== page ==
Wednesday, February 20, 2008

Massacre on the Trail

I left you with my arrival in Lake Butler, and I walked down to the IAG store where I called Amanda to find out where she was. She expected me to walk into town on SR 100 and might have been driving up and down the road looking for me, but she wasn't.

Amanda spent the afternoon near Gainsville visiting her stepmom, Suzi, and had gotten stuck in traffic. She was still an hour away. My guidebook mentioned a Hardees on the other side of town, so I told Amanda I'd wait for her there. It was a place I could loiter without drawing attention to myself, and I could eat dinner while waiting.

When Amanda did finally arrive, we drove back to Starke for the night. Lake Bulter didn't have lodging available.

The next morning, fairly late in the morning as it turned out since I got sucked into fixing a couple of bugs on Atlas Quest, Amanda dropped me off at the IAG.

Within a mile, six different dogs came running at me, often darting across busy roads, uncontrolled and barking. If I had a gun, I probably would have started shooting in a couple of cases, because frankly, those dogs were scary. I guess they thought me scarier, though, since I yelled at them at get away and they would stop their approach about 20 feet away. Never on the trail had so many vicious dogs running loose, though, and I was getting angry about the situation. Is it so hard to keep a dog on a leash, indoors, or a fenced yard?

Annoyingly, I lost the trail almost immmediately out of town. The trail turned north on CR 231, and I found a trailhead on the right side of the road marked with blazes and everything. But the trail led south! I couldn't find one going north.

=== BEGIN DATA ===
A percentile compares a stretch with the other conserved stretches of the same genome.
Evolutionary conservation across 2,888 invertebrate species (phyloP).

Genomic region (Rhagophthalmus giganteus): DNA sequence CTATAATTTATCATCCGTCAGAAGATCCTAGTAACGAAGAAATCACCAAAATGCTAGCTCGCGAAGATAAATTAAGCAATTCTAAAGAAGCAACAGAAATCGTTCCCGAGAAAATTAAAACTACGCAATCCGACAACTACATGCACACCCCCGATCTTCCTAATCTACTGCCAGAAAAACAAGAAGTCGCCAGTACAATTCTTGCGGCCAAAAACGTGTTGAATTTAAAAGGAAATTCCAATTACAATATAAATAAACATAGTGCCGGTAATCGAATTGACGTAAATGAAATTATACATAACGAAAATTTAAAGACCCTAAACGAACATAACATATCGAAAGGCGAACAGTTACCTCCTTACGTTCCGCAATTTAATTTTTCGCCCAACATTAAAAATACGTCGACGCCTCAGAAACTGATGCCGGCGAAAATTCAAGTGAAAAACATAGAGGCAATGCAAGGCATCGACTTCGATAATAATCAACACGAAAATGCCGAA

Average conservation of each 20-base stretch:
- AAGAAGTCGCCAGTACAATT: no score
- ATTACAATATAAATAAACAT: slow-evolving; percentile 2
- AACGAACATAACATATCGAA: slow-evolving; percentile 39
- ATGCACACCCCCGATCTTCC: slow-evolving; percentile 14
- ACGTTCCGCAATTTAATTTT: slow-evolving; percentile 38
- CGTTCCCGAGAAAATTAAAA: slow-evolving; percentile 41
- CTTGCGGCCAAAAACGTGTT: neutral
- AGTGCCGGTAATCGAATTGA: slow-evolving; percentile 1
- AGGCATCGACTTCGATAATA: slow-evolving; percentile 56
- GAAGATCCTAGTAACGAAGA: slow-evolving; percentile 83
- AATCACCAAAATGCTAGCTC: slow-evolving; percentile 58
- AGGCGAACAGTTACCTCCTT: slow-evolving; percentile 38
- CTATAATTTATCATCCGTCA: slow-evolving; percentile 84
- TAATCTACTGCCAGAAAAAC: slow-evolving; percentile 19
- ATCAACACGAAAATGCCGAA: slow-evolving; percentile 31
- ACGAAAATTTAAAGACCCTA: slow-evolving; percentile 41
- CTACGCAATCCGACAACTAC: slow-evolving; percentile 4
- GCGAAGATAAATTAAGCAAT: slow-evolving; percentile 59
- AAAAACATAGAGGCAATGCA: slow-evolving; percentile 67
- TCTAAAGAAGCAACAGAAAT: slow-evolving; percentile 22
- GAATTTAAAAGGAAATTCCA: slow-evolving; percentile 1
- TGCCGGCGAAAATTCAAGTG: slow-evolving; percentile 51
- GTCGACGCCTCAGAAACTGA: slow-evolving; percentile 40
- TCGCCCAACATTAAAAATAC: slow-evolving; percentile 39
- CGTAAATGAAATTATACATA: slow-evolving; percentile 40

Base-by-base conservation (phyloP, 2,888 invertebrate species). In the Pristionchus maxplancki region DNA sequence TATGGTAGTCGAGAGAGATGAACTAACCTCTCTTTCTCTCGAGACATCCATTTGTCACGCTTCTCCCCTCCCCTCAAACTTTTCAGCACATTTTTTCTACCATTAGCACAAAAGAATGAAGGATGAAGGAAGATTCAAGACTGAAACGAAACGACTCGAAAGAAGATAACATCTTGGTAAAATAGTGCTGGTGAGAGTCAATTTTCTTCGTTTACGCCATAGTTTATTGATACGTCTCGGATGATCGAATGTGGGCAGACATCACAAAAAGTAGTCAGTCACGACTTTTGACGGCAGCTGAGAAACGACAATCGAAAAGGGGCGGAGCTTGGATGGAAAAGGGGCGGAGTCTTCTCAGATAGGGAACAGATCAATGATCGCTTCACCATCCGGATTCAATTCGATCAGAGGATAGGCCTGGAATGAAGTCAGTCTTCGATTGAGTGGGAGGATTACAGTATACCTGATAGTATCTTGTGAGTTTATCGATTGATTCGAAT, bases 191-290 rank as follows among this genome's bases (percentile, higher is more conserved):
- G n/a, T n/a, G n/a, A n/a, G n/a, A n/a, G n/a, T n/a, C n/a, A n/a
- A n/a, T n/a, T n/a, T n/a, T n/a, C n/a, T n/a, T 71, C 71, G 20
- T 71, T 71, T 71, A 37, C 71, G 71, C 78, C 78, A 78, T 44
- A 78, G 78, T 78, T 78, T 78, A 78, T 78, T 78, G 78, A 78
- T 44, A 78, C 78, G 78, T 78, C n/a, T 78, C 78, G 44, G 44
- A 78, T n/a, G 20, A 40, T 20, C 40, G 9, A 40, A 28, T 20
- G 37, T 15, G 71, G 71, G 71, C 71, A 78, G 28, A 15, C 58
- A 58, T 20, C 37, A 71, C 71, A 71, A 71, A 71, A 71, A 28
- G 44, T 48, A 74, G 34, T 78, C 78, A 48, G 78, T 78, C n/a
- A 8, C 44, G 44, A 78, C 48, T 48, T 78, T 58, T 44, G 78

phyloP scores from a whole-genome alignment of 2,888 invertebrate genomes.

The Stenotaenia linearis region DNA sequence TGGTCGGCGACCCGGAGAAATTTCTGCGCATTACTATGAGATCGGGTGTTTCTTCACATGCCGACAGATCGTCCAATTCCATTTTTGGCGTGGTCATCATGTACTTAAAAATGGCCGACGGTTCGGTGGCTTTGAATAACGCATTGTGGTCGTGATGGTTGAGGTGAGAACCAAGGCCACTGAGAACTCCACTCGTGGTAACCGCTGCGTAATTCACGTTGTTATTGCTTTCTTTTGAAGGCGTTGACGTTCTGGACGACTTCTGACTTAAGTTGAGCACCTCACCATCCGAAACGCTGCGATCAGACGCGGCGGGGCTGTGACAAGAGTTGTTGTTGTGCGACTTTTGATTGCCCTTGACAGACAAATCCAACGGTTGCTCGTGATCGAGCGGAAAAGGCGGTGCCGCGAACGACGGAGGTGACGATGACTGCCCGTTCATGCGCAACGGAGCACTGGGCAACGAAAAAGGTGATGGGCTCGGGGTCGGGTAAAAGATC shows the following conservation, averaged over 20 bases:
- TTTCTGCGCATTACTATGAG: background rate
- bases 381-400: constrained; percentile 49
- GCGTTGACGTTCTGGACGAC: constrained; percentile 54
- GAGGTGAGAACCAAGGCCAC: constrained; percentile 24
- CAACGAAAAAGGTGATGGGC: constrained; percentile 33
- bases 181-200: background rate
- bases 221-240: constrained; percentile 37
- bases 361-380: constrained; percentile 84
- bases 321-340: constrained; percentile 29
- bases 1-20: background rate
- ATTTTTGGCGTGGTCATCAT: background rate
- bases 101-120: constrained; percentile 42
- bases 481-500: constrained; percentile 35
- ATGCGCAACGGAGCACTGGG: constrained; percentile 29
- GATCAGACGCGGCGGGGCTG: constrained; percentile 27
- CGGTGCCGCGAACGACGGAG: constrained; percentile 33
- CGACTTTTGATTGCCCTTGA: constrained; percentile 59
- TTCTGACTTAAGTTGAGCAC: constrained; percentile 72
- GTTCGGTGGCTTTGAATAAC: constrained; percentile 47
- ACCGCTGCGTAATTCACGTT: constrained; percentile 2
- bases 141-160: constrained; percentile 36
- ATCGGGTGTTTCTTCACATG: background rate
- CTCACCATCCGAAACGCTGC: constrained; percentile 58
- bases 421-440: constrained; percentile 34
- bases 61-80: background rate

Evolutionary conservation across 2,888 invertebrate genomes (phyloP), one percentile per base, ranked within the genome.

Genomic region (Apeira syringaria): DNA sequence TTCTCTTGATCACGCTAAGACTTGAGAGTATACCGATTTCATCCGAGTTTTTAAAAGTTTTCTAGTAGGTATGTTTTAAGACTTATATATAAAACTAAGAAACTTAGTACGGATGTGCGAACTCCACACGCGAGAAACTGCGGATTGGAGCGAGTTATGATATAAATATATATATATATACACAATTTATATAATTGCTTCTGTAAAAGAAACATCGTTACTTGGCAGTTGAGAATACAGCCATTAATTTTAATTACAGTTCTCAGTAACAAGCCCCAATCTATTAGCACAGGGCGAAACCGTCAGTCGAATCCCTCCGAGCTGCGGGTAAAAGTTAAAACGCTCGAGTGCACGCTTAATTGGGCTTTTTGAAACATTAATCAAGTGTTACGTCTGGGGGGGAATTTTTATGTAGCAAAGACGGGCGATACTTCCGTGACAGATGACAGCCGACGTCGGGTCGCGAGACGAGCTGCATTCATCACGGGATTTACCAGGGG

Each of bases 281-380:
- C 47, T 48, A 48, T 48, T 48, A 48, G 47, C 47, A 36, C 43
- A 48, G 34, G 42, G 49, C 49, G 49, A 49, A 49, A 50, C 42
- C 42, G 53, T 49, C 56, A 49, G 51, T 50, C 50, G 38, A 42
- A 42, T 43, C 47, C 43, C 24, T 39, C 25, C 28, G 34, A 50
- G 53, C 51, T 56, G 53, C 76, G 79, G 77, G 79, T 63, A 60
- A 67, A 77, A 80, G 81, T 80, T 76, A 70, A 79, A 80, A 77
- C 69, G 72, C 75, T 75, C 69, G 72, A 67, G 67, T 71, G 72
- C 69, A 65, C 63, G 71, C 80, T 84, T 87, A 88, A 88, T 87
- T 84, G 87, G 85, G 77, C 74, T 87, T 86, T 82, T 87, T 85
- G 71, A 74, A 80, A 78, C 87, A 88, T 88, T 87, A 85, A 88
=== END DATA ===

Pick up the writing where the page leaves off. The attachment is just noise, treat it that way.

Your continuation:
Tired of playing hide and seek with the blazes, I just followed the road instead. Once out of the city, about one car would drive by every 15 minutes, which wasn't so bad, and it would cut off a mile or two from the meandering trail hike, wherever THAT went.

The trail should come out on the road, or at least close to it, twice more during the day, and I could pick up the trail again then.

The road walking went so well and so quickly, I started considering walking the whole darned road. Or at least to the last place the trail came near it at Barton Gap Rd.

After a few miles of road walking, Amanda drove up. =) I told her my sad story about losing the trail (again), and she offered me a cold soda saying the trail came out on the road just around the next turn.

When I told her I was thinking about following the road even further, she suggested that that wouldn't be a good idea. There was trail magic waiting for me on the trail, and I'd miss it if I followed the road.

To the trail, then. It was probably for the best anyhow.

At one road crossing, someone had written 'Amanda loves Ryan' and 'Lunch 3 miles ahead' in the dirt, and I suspected Amanda might be responsible for the graffiti. =) Or at least one of my many admirers. ;o)

I rubbed out the part about lunch being three miles ahead in case any thru-hikers were behind me. I didn't want their hopes to get up just to be shot down later.

Five miles more along the trail, I found another road crossing with a note for me attached to a hiker sign from Amanda, telling me that lunch was under some bark and other debris to the right. Amanda, in a car, used her odometer to determine the distance of three miles. On foot, the trail winds and turns and I actually had to hike about five miles to reach lunch.

In the plastic bag, I found a sandwich from Subway, a small bag of Cheetos, a small bag of sliced apples, and a 20 oz bottle of Coke (which was wrapped in a bag with ice, so they were still cold). Marvelous!

I took my stash into the shade and started to pig out, determined to eat everything she left. I almost considered not eating the Cheetos and saving them for later, but then decided I didn't want to carry the full bag out and stuffed those down my throat too.

A car pulled up to the trailhead just as I was finishing--it was Amanda! I waved at her, and she parked and walked over to me.

"You wouldn't BELIEVE the traffic at Olustee!" she exclaimed. Now I just walk my little walk, and I rarely look more than a day or two ahead on my maps to see where I'm going. As it turned out, I would be walking into Olustee SP on the third weekend of February.